Along the road, however, are remarkable tales of ordinary humans overcoming the most extraordinary of obstacles. Lt. James Holman, profiled in an remarkable chapter on how our brains wire our neurons together for sensory experience, explored most of the modern world without eyesight, using echoes from his hickory cane to listen for sound waves reverberating off nearby objects. And Wilder Penfield, one of the “world’s most gifted young neurosurgeons” and the man responsible for mapping most of the brain’s functions in real time, blazed a scientific trail after failing to save his beloved sister from seizures brought on by epilepsy (the so-named “sacred disease”).

Holman and Penfield’s pursuits shine brilliant lights in an otherwise grisly book. Both men were driven by the need to achieve and to leave a lasting impression on this mortal coil; both men succeeded, due in no small part to Kean’s meticulous research. (Much of Holman’s travel writings went unpublished and his story was nearly lost after his death.) 

Kean’s most reliable trait as a storyteller is his loose, relaxed communication. It works effortlessly when spinning a yarn about fictional phantom limb sufferers or isolated tribes in Papua New Guinea; Kean invests in his characters with depth and intellect. But it also works to his detriment, too. It’s easy to forget the crux of the book (the human brain and its inner workings) when much of the chapters seem to favor incredulous stories and the people who lived them over the science behind them.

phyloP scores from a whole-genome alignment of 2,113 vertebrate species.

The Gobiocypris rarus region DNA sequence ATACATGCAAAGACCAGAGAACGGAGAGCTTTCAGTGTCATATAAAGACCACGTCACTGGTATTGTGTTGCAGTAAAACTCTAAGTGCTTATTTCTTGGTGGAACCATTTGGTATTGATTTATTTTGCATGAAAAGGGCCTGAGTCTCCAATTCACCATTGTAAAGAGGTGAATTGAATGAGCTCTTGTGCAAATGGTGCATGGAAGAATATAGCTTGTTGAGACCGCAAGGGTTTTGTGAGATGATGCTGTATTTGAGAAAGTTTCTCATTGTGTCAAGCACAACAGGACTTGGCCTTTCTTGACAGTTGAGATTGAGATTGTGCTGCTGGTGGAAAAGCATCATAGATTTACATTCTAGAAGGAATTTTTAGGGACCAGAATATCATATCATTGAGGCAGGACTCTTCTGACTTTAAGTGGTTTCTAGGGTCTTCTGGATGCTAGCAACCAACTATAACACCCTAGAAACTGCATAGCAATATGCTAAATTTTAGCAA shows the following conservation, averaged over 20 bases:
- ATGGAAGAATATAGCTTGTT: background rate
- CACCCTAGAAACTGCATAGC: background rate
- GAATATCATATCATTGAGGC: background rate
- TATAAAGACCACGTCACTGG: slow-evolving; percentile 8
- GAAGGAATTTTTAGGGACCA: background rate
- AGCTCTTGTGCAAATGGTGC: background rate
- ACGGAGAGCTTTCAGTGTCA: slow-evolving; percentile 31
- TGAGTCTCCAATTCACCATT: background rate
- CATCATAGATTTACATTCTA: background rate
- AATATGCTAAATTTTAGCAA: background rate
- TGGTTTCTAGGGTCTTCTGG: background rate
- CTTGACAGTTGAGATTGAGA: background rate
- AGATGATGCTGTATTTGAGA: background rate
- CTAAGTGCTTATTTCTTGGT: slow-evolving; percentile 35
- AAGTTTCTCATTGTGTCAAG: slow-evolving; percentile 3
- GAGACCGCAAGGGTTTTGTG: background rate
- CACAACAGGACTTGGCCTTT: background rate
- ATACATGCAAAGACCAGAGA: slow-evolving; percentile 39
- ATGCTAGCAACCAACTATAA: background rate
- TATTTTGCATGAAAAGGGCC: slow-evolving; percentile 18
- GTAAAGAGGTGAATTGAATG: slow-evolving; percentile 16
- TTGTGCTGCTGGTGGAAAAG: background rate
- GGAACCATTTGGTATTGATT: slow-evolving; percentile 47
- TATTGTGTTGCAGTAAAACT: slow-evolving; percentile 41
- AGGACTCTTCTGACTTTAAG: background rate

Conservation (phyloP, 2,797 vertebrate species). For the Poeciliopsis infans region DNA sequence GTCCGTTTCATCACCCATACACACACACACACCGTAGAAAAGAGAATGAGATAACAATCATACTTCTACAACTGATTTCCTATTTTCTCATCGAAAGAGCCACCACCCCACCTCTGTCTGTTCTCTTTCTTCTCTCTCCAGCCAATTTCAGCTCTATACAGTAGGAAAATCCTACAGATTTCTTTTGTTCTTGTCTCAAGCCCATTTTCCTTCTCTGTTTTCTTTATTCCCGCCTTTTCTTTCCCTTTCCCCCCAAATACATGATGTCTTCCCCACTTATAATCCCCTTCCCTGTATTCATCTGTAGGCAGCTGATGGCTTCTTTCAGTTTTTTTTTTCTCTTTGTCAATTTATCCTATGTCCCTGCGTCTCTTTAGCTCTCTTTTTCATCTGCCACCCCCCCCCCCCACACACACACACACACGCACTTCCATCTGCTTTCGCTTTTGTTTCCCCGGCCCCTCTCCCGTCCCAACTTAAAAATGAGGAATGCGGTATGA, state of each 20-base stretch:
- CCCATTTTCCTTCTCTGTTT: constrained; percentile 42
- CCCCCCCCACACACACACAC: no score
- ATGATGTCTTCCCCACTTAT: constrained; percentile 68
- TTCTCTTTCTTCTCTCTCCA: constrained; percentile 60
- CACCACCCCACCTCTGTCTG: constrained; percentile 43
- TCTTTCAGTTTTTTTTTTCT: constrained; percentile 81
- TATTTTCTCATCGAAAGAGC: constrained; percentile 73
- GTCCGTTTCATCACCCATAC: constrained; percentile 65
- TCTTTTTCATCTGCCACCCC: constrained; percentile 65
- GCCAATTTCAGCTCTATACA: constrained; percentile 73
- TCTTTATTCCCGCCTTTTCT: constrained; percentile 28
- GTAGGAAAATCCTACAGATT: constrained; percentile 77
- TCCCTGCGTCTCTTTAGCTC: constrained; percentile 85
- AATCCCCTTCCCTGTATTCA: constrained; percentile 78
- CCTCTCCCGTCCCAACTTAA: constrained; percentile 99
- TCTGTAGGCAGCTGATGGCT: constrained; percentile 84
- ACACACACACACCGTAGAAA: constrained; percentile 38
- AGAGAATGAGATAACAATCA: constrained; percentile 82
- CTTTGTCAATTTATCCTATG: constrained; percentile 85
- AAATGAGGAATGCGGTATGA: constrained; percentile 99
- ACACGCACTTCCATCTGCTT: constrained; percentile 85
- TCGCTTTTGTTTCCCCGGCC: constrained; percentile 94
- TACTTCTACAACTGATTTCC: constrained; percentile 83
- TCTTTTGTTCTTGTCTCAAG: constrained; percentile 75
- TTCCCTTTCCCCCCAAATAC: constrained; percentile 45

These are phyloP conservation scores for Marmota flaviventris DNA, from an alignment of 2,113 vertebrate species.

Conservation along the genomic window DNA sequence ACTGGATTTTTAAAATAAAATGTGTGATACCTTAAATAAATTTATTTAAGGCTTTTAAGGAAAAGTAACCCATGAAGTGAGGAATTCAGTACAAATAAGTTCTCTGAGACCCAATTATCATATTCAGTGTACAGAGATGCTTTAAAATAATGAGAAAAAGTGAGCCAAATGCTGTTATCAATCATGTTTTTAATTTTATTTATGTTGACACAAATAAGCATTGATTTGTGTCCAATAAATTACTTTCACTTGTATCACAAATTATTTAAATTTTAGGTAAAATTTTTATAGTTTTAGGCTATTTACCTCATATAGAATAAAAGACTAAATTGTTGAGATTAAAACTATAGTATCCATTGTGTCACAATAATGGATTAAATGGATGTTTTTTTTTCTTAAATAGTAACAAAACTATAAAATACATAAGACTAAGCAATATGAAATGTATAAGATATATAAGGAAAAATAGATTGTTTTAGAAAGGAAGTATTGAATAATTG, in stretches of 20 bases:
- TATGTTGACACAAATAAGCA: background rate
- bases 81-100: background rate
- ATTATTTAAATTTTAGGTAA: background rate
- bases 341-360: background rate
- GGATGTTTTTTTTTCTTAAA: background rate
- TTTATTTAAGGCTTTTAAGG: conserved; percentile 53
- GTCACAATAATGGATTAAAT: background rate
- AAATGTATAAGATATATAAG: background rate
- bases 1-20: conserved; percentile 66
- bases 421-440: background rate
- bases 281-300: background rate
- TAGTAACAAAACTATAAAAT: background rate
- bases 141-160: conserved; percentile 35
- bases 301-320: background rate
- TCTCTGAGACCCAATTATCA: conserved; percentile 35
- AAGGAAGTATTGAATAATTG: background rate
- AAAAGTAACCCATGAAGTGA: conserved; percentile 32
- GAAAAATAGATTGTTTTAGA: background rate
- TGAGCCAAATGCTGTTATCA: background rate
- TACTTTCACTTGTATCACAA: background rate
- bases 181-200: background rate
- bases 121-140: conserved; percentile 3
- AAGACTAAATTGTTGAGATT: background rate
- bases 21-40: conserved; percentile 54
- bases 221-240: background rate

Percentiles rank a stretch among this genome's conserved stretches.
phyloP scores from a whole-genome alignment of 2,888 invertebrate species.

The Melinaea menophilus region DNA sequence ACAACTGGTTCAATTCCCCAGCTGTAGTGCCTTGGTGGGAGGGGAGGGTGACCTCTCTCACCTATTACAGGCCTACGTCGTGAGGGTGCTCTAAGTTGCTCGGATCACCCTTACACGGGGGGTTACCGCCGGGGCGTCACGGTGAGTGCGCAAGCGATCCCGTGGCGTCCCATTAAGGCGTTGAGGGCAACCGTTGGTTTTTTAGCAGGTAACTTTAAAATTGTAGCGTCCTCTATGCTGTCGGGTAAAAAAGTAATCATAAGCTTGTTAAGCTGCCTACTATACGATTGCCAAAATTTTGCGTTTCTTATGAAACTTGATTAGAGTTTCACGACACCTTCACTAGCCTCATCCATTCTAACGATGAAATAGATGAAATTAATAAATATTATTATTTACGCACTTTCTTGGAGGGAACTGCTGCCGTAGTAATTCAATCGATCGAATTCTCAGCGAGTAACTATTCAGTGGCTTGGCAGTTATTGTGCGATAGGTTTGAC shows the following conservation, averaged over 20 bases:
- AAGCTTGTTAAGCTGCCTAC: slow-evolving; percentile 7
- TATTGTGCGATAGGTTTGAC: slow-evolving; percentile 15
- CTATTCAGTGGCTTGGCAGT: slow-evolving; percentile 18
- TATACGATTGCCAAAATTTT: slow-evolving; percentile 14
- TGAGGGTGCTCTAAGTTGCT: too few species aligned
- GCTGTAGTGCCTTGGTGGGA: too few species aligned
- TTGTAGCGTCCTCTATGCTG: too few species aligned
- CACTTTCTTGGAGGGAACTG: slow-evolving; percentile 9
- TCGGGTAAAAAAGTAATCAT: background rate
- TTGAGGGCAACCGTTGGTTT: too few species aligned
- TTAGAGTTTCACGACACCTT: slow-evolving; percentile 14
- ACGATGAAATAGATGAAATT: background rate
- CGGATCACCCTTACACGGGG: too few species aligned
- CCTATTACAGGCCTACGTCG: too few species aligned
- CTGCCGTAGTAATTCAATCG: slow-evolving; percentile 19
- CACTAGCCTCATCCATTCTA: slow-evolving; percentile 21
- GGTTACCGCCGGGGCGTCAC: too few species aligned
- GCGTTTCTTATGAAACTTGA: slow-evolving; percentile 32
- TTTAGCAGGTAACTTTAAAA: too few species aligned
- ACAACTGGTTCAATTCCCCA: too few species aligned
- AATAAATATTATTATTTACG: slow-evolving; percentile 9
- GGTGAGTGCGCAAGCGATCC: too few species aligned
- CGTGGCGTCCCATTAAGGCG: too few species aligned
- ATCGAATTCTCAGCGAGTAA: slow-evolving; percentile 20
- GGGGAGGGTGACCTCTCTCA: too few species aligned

Kean offers a half-baked conclusion at the end of the book, suggesting that stories are our gateway to greater understanding.  (“These stories enrich our understanding of the human condition—which is, after all, the point of stories.”) No argument here; even Jesus spoke in parables as a way to reach his audience. But Jesus wasn’t a neurosurgeon. And he also didn’t make poor puns and pop culture comparisons to engage his subjects. Kean’s language is a bit too familiar in places; he refers to scientific studies as a “hoot” to read, physically buried papers from internment camps during WWII are referred to as “groundbreaking” discoveries, and in one particularly tasteless joke, he compares conjoined siamese twins actions to “Three Stooges absurdities.”

Kean is working to bring science, a particularly difficult brand of science at that, to a mainstream audience, so his efforts to relate material in story and simile can be understood, if not excused. The most powerful ideas in The Tale of the Dueling Neurosurgeons are the ones that need no embellishment or additional authorial commentary. They are the ones that illuminate their subjects and their struggles without added flair.

Kean’s book is a smart, exciting read for sure; his voice, when present, could use a surgeon’s scalpel, though, to let the science speak for itself.